Uganda and Tanzania are working to expedite the completion of the crude oil export pipeline before 2020, a latest communique has suggested.
The announcement came on a backdrop of a stake holders engagement workshop between petroleum officials from both countries in Dar es Salaam. The meeting follows a decision by Uganda to route its oil southwards to Tanzania’s Port Tanga as opposed to Kenya.
“Uganda and Tanzania reiterated the strategic nature of the project and concurred on the target completion date or the commercial operations date 2019/20”, Uganda Ministry of Energy said in statement.
Ministry of Energy and Mineral Development (MEMD) also said that both nations established a joint project management team comprising of technocrats from both sides and oil companies to oversee the fast-tracking of the project.
The two governments according to the statement also re-affirmed the implementation of the project as a Public Private Partnership with Total EP as the leader of the consortium. The nations will then form a pipeline Company (PipeCo) and related institutions to enable smooth flow of oil exportation activities.
However, it is still not clear how the shareholding in the Public Private Partnership will be (is) structured.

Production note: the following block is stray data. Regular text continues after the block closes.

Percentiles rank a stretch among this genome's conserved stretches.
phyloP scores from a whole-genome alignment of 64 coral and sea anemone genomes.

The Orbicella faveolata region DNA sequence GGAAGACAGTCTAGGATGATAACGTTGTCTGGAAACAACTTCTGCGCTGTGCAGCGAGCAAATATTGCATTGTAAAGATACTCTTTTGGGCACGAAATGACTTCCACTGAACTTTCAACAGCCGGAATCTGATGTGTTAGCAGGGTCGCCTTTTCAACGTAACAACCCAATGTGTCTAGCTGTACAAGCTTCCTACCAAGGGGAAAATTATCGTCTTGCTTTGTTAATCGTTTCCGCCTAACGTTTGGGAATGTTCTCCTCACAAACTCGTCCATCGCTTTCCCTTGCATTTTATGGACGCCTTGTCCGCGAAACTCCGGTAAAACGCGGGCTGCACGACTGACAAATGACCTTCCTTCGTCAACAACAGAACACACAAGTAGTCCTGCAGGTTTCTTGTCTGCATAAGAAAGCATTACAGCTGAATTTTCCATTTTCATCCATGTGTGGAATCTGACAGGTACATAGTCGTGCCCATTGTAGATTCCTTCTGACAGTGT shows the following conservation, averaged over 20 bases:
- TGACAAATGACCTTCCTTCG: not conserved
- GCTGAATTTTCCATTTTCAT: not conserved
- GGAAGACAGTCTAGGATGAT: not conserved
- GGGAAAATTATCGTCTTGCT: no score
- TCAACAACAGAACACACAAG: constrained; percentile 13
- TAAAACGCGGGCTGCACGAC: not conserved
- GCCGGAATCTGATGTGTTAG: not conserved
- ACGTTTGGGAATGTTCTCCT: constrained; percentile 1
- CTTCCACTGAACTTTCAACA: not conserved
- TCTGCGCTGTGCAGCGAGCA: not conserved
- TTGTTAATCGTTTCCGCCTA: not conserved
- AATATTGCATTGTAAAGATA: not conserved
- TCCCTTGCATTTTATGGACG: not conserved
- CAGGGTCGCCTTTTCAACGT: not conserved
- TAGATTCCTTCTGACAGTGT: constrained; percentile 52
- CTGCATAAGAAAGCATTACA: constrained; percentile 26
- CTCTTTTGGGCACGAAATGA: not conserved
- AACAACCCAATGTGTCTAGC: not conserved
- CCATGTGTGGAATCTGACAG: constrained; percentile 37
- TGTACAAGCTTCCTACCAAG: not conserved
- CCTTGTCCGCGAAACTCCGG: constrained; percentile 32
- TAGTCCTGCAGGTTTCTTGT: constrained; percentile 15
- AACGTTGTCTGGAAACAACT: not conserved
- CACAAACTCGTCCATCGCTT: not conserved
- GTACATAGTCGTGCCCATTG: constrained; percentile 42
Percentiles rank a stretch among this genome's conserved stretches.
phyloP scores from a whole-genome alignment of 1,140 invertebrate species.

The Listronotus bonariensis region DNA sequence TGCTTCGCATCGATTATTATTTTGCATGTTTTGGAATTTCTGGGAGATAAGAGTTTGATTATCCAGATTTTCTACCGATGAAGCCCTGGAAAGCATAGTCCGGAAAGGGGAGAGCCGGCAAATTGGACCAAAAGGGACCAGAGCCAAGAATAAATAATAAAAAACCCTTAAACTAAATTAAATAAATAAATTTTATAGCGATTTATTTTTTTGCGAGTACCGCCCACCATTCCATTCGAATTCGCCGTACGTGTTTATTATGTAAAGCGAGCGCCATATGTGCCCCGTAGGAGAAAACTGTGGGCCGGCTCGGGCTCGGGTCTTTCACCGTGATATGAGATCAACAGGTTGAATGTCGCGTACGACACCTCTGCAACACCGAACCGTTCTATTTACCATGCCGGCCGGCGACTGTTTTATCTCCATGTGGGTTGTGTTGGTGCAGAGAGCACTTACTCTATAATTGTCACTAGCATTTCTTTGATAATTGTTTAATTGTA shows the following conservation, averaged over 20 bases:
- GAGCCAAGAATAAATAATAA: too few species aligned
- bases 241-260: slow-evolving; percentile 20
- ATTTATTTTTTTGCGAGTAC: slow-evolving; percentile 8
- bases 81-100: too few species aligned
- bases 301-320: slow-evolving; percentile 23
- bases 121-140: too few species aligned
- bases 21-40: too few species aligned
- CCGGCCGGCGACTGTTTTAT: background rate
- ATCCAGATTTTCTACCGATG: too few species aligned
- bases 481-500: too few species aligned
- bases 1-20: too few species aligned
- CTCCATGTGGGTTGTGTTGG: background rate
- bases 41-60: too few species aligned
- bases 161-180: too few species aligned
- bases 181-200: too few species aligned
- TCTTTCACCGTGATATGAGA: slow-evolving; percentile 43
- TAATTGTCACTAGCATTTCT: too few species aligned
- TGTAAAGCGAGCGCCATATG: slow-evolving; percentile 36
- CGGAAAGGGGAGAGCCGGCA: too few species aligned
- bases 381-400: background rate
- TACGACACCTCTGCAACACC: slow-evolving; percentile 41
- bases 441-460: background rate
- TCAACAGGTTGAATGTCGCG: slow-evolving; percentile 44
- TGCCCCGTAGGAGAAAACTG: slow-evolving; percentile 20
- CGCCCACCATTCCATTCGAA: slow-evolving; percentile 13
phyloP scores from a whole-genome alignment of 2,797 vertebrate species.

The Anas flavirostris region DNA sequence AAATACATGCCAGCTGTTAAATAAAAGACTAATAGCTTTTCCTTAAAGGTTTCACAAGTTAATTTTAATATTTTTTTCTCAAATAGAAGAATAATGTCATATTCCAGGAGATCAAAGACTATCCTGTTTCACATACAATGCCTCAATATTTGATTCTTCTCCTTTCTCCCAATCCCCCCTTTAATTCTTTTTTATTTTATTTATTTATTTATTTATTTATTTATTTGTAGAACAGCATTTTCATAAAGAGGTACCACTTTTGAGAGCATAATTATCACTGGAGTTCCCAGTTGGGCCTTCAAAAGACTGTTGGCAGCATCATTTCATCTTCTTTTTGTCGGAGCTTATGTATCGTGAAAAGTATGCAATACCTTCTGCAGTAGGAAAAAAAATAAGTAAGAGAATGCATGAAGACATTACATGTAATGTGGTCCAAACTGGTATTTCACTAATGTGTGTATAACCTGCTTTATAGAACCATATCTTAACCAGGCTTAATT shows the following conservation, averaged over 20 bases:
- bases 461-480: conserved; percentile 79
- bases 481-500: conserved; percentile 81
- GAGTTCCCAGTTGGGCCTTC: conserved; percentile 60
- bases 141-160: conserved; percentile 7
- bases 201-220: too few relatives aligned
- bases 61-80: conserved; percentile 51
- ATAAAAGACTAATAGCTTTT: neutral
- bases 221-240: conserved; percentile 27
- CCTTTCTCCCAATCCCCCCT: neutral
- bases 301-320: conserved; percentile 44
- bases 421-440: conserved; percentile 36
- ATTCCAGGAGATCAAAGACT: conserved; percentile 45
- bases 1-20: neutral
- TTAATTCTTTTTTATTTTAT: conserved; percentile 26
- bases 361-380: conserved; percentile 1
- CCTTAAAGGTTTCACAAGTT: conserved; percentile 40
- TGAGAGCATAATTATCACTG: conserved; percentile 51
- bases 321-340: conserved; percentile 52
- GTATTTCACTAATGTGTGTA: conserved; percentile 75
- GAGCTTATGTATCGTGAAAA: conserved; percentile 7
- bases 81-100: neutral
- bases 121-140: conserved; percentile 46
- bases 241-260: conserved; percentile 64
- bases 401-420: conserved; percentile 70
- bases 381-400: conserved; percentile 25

Following a meeting between Total Chief Executive Rielo Javier and Tanzania president John Magufuli, the French giant indicated it had set aside $4 billion to fund the project.
The project development team is expected to meet in the Western district of Hoima to develop a project schedule and work out plans to expedite all necessary approvals including land access, project agreements and the environmental impact assessment.
An environmental campaigner Serengeti Watch had earlier raised concerns about route saying it was planned to pass through lake Victoria, Serengeti National park, and other eco-sensitive areas. The impact of such an oil pipeline on the group said would be catastrophic and end the migration of wildlife.
“The pipeline and accompanying road would be a barrier for migrating wildlife and a high risk area for oil spills” the group reacted.
Authorities in Tanzania said in a statement that the oil pipeline will avoid “passing through areas with high population, hills and conservation precincts, including game and forest reserves as well as National Parks”,
“The nearly 1,500 kilometres long proposed pipeline linking the country’s Tanga port to Uganda’s Lake Albert Basin, will not traverse through Serengeti National Park as some online groups have been trying to insinuate” Tanzanian Petroleum authorities said at the pick of the oil pipeline negotiations.
In an email conversation with Uganda oil, the co director of Serengeti Watch David Blanton said the organisation is satisfied with the routing plan as long as East Africa’s tourism pride is free from the traditional risks associated with the pipeline.
“We have no opposition to a Uganda-Tanga pipeline. We hope that such a resource will bring benefits the people of both countries”, Blanton said.
Uganda oil has also learnt that Tanzania wants to acquire an 8% stake in Uganda Oil refinery.